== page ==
Schwinger, Julian Seymour

▪ 1995

      U.S. physicist (b. Feb. 12, 1918, New York, N.Y.—d. July 16, 1994, Los Angeles, Calif.), was a brilliant theoretician whose studies helped define the basic principles of quantum electrodynamics, a theoretical description of the interaction of electrically charged particles with electromagnetic radiation; he won the 1965 Nobel Prize for Physics (with Richard P. Feynman of the U.S. and Tomonaga Shin'ichiro of Japan) for this important work. His mathematical formulations provided a vital link between quantum mechanics and Albert Einstein's special theory of relativity. A prodigy, Schwinger received (1939) a Ph.D. from Columbia University, New York City, at the age of 21 and began conducting research in the newly emerging field of nuclear physics under J. Robert Oppenheimer at the University of California at Berkeley. During World War II he helped develop radar at the Radiation Laboratory of the Massachusetts Institute of Technology. In 1945 he joined the faculty of Harvard University, where he began his work on quantum electrodynamics and became the first to calculate the anomalous magnetic property of the electron. His superb teaching methods were distinguished by scintillating lectures, and his mentorship of students resulted in dozens of them earning their Ph.D.'s under his guidance. Three of his pupils also later won Nobel Prizes. From 1972 to 1980 he served as professor of physics at the University of California at Los Angeles, and from 1980 until his death he was university professor there. Among his other honours were the first Albert Einstein Prize in 1951 (with Kurt Gödel) and the National Medal of Science in 1964.

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▪ American physicist
born Feb. 12, 1918, New York, N.Y., U.S.
died July 16, 1994, Los Angeles, Calif.

      American physicist and joint winner, with Richard P. Feynman (Feynman, Richard P.) and Tomonaga Shin'ichirō, of the Nobel Prize for Physics in 1965 for introducing new ideas and methods into quantum electrodynamics.

      Schwinger was a child prodigy, publishing his first physics paper at age 16. He earned a bachelor's degree (1937) and a doctorate (1939) from Columbia University in New York City, before engaging in postdoctoral studies at the University of California at Berkeley with physicist J. Robert Oppenheimer (Oppenheimer, J. Robert). Schwinger left Berkeley in the summer of 1941 to accept an instructorship at Purdue University, West Lafayette, Ind., and in 1943 he joined the Radiation Laboratory at the Massachusetts Institute of Technology, where many scientists had been assembled to help with wartime research on radar. In the fall of 1945 Schwinger accepted an appointment at Harvard University and in 1947 became one of the youngest full professors in the school's history. From 1972 until his death, Schwinger was a professor in the physics department at the University of California at Los Angeles.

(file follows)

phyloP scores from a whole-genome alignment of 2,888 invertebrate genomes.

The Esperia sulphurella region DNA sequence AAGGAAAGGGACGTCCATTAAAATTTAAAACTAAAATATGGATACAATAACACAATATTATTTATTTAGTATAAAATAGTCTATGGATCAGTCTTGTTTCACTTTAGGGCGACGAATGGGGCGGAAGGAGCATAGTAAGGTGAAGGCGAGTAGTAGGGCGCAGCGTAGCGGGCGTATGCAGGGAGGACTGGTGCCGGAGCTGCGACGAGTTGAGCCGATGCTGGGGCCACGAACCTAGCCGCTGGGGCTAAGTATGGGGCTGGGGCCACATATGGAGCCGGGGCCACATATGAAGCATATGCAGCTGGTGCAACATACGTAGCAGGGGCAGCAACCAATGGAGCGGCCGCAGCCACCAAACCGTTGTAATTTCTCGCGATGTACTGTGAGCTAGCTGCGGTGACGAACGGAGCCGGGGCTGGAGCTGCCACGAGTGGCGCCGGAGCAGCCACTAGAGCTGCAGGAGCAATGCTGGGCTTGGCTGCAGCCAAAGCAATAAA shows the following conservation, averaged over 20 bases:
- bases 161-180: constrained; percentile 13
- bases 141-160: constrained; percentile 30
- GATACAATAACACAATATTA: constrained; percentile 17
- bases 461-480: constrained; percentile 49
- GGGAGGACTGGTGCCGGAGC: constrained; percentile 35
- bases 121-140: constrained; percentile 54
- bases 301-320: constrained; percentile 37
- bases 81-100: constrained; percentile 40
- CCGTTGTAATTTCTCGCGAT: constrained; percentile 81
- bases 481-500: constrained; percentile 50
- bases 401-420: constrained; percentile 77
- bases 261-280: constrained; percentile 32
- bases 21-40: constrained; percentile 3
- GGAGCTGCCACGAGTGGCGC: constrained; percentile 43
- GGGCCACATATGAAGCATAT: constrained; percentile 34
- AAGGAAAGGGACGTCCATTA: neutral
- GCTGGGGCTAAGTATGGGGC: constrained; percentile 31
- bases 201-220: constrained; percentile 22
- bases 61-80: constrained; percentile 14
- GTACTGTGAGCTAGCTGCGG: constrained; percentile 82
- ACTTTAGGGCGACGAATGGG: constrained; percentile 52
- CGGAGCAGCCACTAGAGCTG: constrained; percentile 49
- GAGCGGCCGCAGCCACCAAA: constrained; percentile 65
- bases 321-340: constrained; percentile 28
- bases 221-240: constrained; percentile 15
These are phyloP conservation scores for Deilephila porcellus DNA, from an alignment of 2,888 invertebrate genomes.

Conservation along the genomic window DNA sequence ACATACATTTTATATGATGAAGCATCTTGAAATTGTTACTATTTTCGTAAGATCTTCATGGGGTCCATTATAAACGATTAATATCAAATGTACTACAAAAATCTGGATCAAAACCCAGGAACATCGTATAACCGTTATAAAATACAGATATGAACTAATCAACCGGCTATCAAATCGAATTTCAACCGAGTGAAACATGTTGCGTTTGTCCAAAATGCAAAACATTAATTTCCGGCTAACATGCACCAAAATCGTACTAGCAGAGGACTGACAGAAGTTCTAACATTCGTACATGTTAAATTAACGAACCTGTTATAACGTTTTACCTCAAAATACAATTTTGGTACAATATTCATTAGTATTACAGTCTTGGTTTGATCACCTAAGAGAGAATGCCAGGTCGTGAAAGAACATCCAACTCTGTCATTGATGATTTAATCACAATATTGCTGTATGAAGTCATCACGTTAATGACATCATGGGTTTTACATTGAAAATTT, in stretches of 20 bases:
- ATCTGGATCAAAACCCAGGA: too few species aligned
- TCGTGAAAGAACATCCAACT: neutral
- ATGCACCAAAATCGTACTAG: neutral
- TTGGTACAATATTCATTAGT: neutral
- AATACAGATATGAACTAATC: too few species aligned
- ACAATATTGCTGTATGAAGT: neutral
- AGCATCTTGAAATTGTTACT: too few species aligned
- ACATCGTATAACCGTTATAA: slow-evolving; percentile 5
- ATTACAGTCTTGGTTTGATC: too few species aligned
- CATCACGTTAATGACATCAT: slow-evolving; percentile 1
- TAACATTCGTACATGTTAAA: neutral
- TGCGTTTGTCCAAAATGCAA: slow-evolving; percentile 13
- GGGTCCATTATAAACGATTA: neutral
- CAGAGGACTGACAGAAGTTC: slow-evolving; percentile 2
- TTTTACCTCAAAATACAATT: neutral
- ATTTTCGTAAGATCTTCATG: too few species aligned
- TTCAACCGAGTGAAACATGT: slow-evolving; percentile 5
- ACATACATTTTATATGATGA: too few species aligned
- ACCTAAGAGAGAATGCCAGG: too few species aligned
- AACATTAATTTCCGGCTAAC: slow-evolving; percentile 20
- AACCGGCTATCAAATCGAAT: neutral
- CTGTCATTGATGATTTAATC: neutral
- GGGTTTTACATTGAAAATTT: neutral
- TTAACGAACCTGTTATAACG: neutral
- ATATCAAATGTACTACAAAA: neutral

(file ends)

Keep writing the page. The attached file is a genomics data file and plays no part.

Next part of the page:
Schwinger was one of the participants at the meeting held in June 1947 on Shelter Island, Long Island, N.Y., at which reliable experimental data were presented that contradicted the predictions of the English theoretical physicist P.A.M. Dirac (Dirac, P.A.M.)'s relativistic quantum theory of the electron. In particular, experimental data contradicted Dirac's prediction that certain hydrogen electron stationary states were degenerate (i.e., had the same energy as certain other states) as well as Dirac's prediction for the value of the magnetic moment of the electron. Schwinger made a quantum electrodynamical calculation that made use of the notions of mass and charge renormalization, which brought agreement between theory and experimental data. This was a crucial breakthrough that initiated a new era in quantum field theory. Richard Feynman and Tomonaga Shin'ichirō independently had carried out similar calculations, and in 1965 the three of them shared the Nobel Prize. Their work created a new and very successful quantum mechanical description of the interaction between electrically charged entities and the electromagnetic field that conformed with the principles of Albert Einstein (Einstein, Albert)'s special theory of relativity.

      Schwinger's work extended to almost every frontier of modern theoretical physics. He had a profound influence on physics both directly and through being the academic adviser for more than 70 doctoral students and more than 20 postdoctoral fellows, many of whom became the outstanding theorists of their generation.

Silvan Schweber

Additional Reading
Kimball A. Milton, A Quantum Legacy: Seminal Papers of Julian Schwinger (2000); Y. Jack Ng (ed.), Julian Schwinger: The Physicist, the Teacher, and the Man (1996); S. Deser and R.J. Finkelstein (eds.), Themes in Contemporary Physics II: Essays in Honour of Julian Schwinger's 70th Birthday (1989); Jagdish Mehra and Kimball A. Milton, Climbing the Mountain: The Scientific Biography of Julian Schwinger (2000).

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Universalium. 2010.

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